Cyprus - Russia: Make up or break up? EN

Updated: Mar 5, 2019

The relationship between Cyprus and Russia is well known. For many years, Russian individuals have registered and maintained their businesses in Cyprus, whilst many have also become Cypriots taking advantage of the Cyprus citizenship programs.


Recent developments however have shown that this relationship may be coming to an end, and it is therefore important for Russian business owners to decide on whether this is a relationship worth fighting for, or if they are going towards a divorce, in which case it is always important to do everything correctly so as to avoid any future surprises.


There are a number of facts and recent developments one needs to take into consideration as to whether to decide to maintain their business in Cyprus or not.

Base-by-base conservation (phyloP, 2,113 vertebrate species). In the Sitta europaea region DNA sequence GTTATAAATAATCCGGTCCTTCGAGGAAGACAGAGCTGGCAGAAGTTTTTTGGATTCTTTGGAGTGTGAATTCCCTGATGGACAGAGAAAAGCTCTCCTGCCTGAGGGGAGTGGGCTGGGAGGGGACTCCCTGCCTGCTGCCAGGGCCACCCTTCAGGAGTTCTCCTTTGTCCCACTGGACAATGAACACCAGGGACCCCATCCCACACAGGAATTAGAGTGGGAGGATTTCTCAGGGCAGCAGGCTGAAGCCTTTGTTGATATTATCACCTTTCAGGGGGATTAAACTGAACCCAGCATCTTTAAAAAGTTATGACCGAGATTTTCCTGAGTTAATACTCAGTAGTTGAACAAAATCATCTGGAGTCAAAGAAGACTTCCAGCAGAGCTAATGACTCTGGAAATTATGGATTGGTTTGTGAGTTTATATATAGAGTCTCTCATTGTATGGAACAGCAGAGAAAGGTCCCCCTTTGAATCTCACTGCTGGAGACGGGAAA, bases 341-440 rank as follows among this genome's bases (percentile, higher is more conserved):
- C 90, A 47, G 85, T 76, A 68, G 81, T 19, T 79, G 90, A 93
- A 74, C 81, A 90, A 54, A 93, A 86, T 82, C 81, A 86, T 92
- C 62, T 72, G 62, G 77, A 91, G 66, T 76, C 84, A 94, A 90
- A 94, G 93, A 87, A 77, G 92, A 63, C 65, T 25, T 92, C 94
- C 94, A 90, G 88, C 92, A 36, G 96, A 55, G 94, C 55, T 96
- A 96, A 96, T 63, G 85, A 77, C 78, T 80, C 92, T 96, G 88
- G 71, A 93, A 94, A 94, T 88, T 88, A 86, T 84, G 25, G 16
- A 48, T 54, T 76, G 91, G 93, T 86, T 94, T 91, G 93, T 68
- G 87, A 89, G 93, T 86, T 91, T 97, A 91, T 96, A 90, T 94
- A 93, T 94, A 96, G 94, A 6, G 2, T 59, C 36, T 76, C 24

1. The Cyprus banking system and the famous circular issued

2. Beneficial ownership issues and consideration of Cyprus as a destination for conduit companies

3. Overall substance required both for the Cyprus and Russian Tax authorities


Taking a look at the wider picture, one will notice that in the structures that were frequently used, BVI companies are usually also included. Such offshore jurisdictions are by nature disliked by tax authorities and it is often the case that just the existence of an offshore company in a structure will be a ‘red flag’ for tax authorities.


There are also a number of factors that need to also be taken into consideration for these BVI entities.

1. CFC rules and how these impact your BVI company

2. The BVI Economic Substance Act


CYPRUS


The Cyprus banking situation